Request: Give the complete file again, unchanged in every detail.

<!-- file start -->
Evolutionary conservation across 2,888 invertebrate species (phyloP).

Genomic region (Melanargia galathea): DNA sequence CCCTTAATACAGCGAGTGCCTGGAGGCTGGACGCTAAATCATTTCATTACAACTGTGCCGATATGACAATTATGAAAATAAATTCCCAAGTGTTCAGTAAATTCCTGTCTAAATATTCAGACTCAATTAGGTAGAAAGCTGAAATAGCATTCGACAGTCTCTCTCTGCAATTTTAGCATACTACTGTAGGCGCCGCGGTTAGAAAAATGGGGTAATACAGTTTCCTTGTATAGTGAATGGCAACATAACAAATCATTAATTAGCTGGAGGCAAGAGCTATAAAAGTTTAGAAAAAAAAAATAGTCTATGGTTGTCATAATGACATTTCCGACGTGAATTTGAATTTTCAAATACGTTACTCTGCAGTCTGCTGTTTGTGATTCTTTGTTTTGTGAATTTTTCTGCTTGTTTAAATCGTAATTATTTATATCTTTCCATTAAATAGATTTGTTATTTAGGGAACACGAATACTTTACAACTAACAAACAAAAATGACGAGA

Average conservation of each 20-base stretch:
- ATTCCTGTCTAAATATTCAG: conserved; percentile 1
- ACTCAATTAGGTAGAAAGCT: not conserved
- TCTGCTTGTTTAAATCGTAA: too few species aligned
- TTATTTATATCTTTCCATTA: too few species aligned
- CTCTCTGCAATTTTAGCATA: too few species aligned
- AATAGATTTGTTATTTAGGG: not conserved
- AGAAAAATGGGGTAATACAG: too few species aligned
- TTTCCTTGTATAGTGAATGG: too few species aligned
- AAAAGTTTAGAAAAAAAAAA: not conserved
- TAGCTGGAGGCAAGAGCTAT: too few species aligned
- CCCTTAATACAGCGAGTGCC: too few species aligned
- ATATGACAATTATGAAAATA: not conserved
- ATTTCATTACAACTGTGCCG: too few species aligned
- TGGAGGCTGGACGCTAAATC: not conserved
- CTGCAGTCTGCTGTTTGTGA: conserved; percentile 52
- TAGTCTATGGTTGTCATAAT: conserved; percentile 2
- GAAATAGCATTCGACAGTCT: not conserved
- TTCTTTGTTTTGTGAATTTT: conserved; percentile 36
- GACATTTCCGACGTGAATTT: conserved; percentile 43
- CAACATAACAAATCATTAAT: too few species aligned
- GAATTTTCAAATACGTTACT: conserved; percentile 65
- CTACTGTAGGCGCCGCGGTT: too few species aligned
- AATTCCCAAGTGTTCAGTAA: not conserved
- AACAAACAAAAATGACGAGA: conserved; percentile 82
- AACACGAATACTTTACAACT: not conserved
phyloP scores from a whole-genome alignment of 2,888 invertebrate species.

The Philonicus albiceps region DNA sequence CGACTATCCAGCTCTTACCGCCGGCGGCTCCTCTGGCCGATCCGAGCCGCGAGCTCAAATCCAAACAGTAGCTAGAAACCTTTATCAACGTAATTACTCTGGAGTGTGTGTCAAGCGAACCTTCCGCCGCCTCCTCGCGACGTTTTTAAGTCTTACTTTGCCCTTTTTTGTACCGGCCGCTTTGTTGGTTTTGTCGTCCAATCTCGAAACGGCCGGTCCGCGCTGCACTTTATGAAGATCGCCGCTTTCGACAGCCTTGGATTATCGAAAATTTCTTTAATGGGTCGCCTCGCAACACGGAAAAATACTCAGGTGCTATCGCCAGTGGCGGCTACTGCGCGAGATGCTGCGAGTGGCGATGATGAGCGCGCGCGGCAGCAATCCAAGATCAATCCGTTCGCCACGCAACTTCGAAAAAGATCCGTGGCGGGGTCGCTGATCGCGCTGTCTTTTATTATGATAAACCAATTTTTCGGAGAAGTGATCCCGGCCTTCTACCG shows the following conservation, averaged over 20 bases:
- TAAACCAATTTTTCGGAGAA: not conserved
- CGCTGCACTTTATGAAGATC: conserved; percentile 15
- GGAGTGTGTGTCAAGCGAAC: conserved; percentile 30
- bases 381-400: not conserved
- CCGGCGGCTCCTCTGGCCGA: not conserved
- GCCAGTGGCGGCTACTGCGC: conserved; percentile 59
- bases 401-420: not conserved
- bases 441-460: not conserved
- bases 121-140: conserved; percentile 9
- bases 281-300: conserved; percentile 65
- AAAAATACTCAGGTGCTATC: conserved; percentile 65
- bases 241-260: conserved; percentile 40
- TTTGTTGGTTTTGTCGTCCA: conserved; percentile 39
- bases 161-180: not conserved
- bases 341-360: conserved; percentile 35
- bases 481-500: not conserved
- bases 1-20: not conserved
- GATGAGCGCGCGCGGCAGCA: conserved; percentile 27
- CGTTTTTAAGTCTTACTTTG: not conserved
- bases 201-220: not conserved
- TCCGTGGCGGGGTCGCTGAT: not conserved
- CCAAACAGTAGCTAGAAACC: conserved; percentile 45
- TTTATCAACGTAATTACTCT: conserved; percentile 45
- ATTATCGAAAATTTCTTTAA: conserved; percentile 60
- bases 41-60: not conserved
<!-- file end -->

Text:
Evolutionary conservation across 2,888 invertebrate species (phyloP).

Genomic region (Melanargia galathea): DNA sequence CCCTTAATACAGCGAGTGCCTGGAGGCTGGACGCTAAATCATTTCATTACAACTGTGCCGATATGACAATTATGAAAATAAATTCCCAAGTGTTCAGTAAATTCCTGTCTAAATATTCAGACTCAATTAGGTAGAAAGCTGAAATAGCATTCGACAGTCTCTCTCTGCAATTTTAGCATACTACTGTAGGCGCCGCGGTTAGAAAAATGGGGTAATACAGTTTCCTTGTATAGTGAATGGCAACATAACAAATCATTAATTAGCTGGAGGCAAGAGCTATAAAAGTTTAGAAAAAAAAAATAGTCTATGGTTGTCATAATGACATTTCCGACGTGAATTTGAATTTTCAAATACGTTACTCTGCAGTCTGCTGTTTGTGATTCTTTGTTTTGTGAATTTTTCTGCTTGTTTAAATCGTAATTATTTATATCTTTCCATTAAATAGATTTGTTATTTAGGGAACACGAATACTTTACAACTAACAAACAAAAATGACGAGA

Average conservation of each 20-base stretch:
- ATTCCTGTCTAAATATTCAG: conserved; percentile 1
- ACTCAATTAGGTAGAAAGCT: not conserved
- TCTGCTTGTTTAAATCGTAA: too few species aligned
- TTATTTATATCTTTCCATTA: too few species aligned
- CTCTCTGCAATTTTAGCATA: too few species aligned
- AATAGATTTGTTATTTAGGG: not conserved
- AGAAAAATGGGGTAATACAG: too few species aligned
- TTTCCTTGTATAGTGAATGG: too few species aligned
- AAAAGTTTAGAAAAAAAAAA: not conserved
- TAGCTGGAGGCAAGAGCTAT: too few species aligned
- CCCTTAATACAGCGAGTGCC: too few species aligned
- ATATGACAATTATGAAAATA: not conserved
- ATTTCATTACAACTGTGCCG: too few species aligned
- TGGAGGCTGGACGCTAAATC: not conserved
- CTGCAGTCTGCTGTTTGTGA: conserved; percentile 52
- TAGTCTATGGTTGTCATAAT: conserved; percentile 2
- GAAATAGCATTCGACAGTCT: not conserved
- TTCTTTGTTTTGTGAATTTT: conserved; percentile 36
- GACATTTCCGACGTGAATTT: conserved; percentile 43
- CAACATAACAAATCATTAAT: too few species aligned
- GAATTTTCAAATACGTTACT: conserved; percentile 65
- CTACTGTAGGCGCCGCGGTT: too few species aligned
- AATTCCCAAGTGTTCAGTAA: not conserved
- AACAAACAAAAATGACGAGA: conserved; percentile 82
- AACACGAATACTTTACAACT: not conserved
phyloP scores from a whole-genome alignment of 2,888 invertebrate species.

The Philonicus albiceps region DNA sequence CGACTATCCAGCTCTTACCGCCGGCGGCTCCTCTGGCCGATCCGAGCCGCGAGCTCAAATCCAAACAGTAGCTAGAAACCTTTATCAACGTAATTACTCTGGAGTGTGTGTCAAGCGAACCTTCCGCCGCCTCCTCGCGACGTTTTTAAGTCTTACTTTGCCCTTTTTTGTACCGGCCGCTTTGTTGGTTTTGTCGTCCAATCTCGAAACGGCCGGTCCGCGCTGCACTTTATGAAGATCGCCGCTTTCGACAGCCTTGGATTATCGAAAATTTCTTTAATGGGTCGCCTCGCAACACGGAAAAATACTCAGGTGCTATCGCCAGTGGCGGCTACTGCGCGAGATGCTGCGAGTGGCGATGATGAGCGCGCGCGGCAGCAATCCAAGATCAATCCGTTCGCCACGCAACTTCGAAAAAGATCCGTGGCGGGGTCGCTGATCGCGCTGTCTTTTATTATGATAAACCAATTTTTCGGAGAAGTGATCCCGGCCTTCTACCG shows the following conservation, averaged over 20 bases:
- TAAACCAATTTTTCGGAGAA: not conserved
- CGCTGCACTTTATGAAGATC: conserved; percentile 15
- GGAGTGTGTGTCAAGCGAAC: conserved; percentile 30
- bases 381-400: not conserved
- CCGGCGGCTCCTCTGGCCGA: not conserved
- GCCAGTGGCGGCTACTGCGC: conserved; percentile 59
- bases 401-420: not conserved
- bases 441-460: not conserved
- bases 121-140: conserved; percentile 9
- bases 281-300: conserved; percentile 65
- AAAAATACTCAGGTGCTATC: conserved; percentile 65
- bases 241-260: conserved; percentile 40
- TTTGTTGGTTTTGTCGTCCA: conserved; percentile 39
- bases 161-180: not conserved
- bases 341-360: conserved; percentile 35
- bases 481-500: not conserved
- bases 1-20: not conserved
- GATGAGCGCGCGCGGCAGCA: conserved; percentile 27
- CGTTTTTAAGTCTTACTTTG: not conserved
- bases 201-220: not conserved
- TCCGTGGCGGGGTCGCTGAT: not conserved
- CCAAACAGTAGCTAGAAACC: conserved; percentile 45
- TTTATCAACGTAATTACTCT: conserved; percentile 45
- ATTATCGAAAATTTCTTTAA: conserved; percentile 60
- bases 41-60: not conserved